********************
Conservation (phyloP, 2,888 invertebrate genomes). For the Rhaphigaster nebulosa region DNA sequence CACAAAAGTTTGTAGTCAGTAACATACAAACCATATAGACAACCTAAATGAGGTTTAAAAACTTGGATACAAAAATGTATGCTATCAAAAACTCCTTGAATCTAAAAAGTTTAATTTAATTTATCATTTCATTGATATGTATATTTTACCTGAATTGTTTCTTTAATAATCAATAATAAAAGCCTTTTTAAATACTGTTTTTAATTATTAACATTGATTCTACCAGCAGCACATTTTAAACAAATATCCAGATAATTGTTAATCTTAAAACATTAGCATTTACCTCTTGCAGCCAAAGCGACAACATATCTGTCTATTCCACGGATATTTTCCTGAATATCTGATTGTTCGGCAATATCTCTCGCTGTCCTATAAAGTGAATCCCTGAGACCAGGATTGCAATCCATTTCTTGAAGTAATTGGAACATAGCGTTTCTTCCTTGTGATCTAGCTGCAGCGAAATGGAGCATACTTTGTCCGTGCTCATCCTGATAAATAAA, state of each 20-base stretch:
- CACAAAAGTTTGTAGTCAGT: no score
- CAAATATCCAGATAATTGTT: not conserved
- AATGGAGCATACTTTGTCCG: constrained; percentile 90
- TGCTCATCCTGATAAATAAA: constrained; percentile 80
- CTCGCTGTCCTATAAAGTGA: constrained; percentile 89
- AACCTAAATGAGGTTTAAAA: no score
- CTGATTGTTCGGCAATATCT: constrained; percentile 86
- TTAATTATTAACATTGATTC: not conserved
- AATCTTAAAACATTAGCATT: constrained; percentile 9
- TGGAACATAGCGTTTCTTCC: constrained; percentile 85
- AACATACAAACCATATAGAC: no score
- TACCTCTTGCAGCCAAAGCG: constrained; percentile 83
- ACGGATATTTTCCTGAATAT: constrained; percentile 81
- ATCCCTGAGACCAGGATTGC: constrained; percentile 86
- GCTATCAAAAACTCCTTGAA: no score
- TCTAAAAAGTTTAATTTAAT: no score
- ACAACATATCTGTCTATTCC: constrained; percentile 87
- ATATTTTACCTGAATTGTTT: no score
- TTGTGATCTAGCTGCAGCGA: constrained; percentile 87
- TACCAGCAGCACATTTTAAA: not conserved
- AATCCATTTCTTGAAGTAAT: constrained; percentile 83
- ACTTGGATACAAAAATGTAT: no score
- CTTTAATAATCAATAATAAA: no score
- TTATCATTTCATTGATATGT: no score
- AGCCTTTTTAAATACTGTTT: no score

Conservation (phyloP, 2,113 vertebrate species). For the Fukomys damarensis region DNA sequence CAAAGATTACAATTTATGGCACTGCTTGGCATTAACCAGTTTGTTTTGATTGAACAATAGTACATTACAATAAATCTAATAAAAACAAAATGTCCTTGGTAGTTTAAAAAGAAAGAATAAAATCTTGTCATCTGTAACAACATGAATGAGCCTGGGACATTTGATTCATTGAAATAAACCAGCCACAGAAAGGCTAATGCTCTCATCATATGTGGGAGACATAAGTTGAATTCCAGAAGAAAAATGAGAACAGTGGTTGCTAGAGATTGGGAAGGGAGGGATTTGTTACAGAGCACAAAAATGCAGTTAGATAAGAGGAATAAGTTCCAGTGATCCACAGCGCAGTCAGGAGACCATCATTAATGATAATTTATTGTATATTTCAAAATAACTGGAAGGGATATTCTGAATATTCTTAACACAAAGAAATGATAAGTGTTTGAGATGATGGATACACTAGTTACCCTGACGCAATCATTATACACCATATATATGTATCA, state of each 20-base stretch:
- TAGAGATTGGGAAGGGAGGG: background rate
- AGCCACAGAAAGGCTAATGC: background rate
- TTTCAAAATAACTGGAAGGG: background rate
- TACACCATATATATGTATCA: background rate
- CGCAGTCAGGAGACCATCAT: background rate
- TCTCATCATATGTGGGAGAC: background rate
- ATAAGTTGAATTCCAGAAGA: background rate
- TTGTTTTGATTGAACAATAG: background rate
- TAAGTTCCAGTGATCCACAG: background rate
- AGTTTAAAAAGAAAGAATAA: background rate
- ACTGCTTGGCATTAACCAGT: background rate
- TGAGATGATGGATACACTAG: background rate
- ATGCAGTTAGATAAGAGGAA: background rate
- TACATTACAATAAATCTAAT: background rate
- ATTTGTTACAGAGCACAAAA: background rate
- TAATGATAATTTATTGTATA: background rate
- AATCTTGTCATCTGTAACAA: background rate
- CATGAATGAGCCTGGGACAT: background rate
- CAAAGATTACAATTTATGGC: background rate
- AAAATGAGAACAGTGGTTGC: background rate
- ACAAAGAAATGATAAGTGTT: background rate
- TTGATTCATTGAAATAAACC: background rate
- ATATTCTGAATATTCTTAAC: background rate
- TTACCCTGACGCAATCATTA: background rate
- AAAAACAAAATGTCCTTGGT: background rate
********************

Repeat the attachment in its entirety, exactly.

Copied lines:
Conservation (phyloP, 2,888 invertebrate genomes). For the Rhaphigaster nebulosa region DNA sequence CACAAAAGTTTGTAGTCAGTAACATACAAACCATATAGACAACCTAAATGAGGTTTAAAAACTTGGATACAAAAATGTATGCTATCAAAAACTCCTTGAATCTAAAAAGTTTAATTTAATTTATCATTTCATTGATATGTATATTTTACCTGAATTGTTTCTTTAATAATCAATAATAAAAGCCTTTTTAAATACTGTTTTTAATTATTAACATTGATTCTACCAGCAGCACATTTTAAACAAATATCCAGATAATTGTTAATCTTAAAACATTAGCATTTACCTCTTGCAGCCAAAGCGACAACATATCTGTCTATTCCACGGATATTTTCCTGAATATCTGATTGTTCGGCAATATCTCTCGCTGTCCTATAAAGTGAATCCCTGAGACCAGGATTGCAATCCATTTCTTGAAGTAATTGGAACATAGCGTTTCTTCCTTGTGATCTAGCTGCAGCGAAATGGAGCATACTTTGTCCGTGCTCATCCTGATAAATAAA, state of each 20-base stretch:
- CACAAAAGTTTGTAGTCAGT: no score
- CAAATATCCAGATAATTGTT: not conserved
- AATGGAGCATACTTTGTCCG: constrained; percentile 90
- TGCTCATCCTGATAAATAAA: constrained; percentile 80
- CTCGCTGTCCTATAAAGTGA: constrained; percentile 89
- AACCTAAATGAGGTTTAAAA: no score
- CTGATTGTTCGGCAATATCT: constrained; percentile 86
- TTAATTATTAACATTGATTC: not conserved
- AATCTTAAAACATTAGCATT: constrained; percentile 9
- TGGAACATAGCGTTTCTTCC: constrained; percentile 85
- AACATACAAACCATATAGAC: no score
- TACCTCTTGCAGCCAAAGCG: constrained; percentile 83
- ACGGATATTTTCCTGAATAT: constrained; percentile 81
- ATCCCTGAGACCAGGATTGC: constrained; percentile 86
- GCTATCAAAAACTCCTTGAA: no score
- TCTAAAAAGTTTAATTTAAT: no score
- ACAACATATCTGTCTATTCC: constrained; percentile 87
- ATATTTTACCTGAATTGTTT: no score
- TTGTGATCTAGCTGCAGCGA: constrained; percentile 87
- TACCAGCAGCACATTTTAAA: not conserved
- AATCCATTTCTTGAAGTAAT: constrained; percentile 83
- ACTTGGATACAAAAATGTAT: no score
- CTTTAATAATCAATAATAAA: no score
- TTATCATTTCATTGATATGT: no score
- AGCCTTTTTAAATACTGTTT: no score

Conservation (phyloP, 2,113 vertebrate species). For the Fukomys damarensis region DNA sequence CAAAGATTACAATTTATGGCACTGCTTGGCATTAACCAGTTTGTTTTGATTGAACAATAGTACATTACAATAAATCTAATAAAAACAAAATGTCCTTGGTAGTTTAAAAAGAAAGAATAAAATCTTGTCATCTGTAACAACATGAATGAGCCTGGGACATTTGATTCATTGAAATAAACCAGCCACAGAAAGGCTAATGCTCTCATCATATGTGGGAGACATAAGTTGAATTCCAGAAGAAAAATGAGAACAGTGGTTGCTAGAGATTGGGAAGGGAGGGATTTGTTACAGAGCACAAAAATGCAGTTAGATAAGAGGAATAAGTTCCAGTGATCCACAGCGCAGTCAGGAGACCATCATTAATGATAATTTATTGTATATTTCAAAATAACTGGAAGGGATATTCTGAATATTCTTAACACAAAGAAATGATAAGTGTTTGAGATGATGGATACACTAGTTACCCTGACGCAATCATTATACACCATATATATGTATCA, state of each 20-base stretch:
- TAGAGATTGGGAAGGGAGGG: background rate
- AGCCACAGAAAGGCTAATGC: background rate
- TTTCAAAATAACTGGAAGGG: background rate
- TACACCATATATATGTATCA: background rate
- CGCAGTCAGGAGACCATCAT: background rate
- TCTCATCATATGTGGGAGAC: background rate
- ATAAGTTGAATTCCAGAAGA: background rate
- TTGTTTTGATTGAACAATAG: background rate
- TAAGTTCCAGTGATCCACAG: background rate
- AGTTTAAAAAGAAAGAATAA: background rate
- ACTGCTTGGCATTAACCAGT: background rate
- TGAGATGATGGATACACTAG: background rate
- ATGCAGTTAGATAAGAGGAA: background rate
- TACATTACAATAAATCTAAT: background rate
- ATTTGTTACAGAGCACAAAA: background rate
- TAATGATAATTTATTGTATA: background rate
- AATCTTGTCATCTGTAACAA: background rate
- CATGAATGAGCCTGGGACAT: background rate
- CAAAGATTACAATTTATGGC: background rate
- AAAATGAGAACAGTGGTTGC: background rate
- ACAAAGAAATGATAAGTGTT: background rate
- TTGATTCATTGAAATAAACC: background rate
- ATATTCTGAATATTCTTAAC: background rate
- TTACCCTGACGCAATCATTA: background rate
- AAAAACAAAATGTCCTTGGT: background rate